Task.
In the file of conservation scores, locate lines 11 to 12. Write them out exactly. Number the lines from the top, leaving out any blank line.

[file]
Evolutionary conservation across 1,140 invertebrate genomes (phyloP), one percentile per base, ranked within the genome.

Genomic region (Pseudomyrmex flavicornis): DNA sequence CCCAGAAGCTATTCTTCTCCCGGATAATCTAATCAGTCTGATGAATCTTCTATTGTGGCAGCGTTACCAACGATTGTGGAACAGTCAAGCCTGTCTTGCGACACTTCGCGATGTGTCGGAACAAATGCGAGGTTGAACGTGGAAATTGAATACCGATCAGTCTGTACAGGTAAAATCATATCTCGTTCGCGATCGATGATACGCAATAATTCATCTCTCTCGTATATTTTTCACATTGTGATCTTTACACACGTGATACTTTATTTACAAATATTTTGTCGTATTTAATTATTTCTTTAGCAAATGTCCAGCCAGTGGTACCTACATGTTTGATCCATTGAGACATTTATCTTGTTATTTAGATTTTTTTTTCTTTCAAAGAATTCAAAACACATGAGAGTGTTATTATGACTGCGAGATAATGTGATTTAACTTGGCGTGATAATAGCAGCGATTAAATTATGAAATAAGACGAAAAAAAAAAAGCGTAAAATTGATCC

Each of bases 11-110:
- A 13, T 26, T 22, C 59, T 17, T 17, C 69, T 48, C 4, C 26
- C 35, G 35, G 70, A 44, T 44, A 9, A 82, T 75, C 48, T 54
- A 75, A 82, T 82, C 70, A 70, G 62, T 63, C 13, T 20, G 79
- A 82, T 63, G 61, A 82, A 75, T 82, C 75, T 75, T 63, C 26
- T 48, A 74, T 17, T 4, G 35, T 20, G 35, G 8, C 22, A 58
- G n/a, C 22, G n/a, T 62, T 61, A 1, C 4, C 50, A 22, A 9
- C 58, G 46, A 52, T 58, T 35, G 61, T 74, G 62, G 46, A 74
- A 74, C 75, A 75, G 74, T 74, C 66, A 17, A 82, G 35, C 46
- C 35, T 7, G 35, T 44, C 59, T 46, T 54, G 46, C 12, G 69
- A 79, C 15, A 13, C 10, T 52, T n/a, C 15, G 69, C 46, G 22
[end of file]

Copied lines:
- A 74, C 75, A 75, G 74, T 74, C 66, A 17, A 82, G 35, C 46
- C 35, T 7, G 35, T 44, C 59, T 46, T 54, G 46, C 12, G 69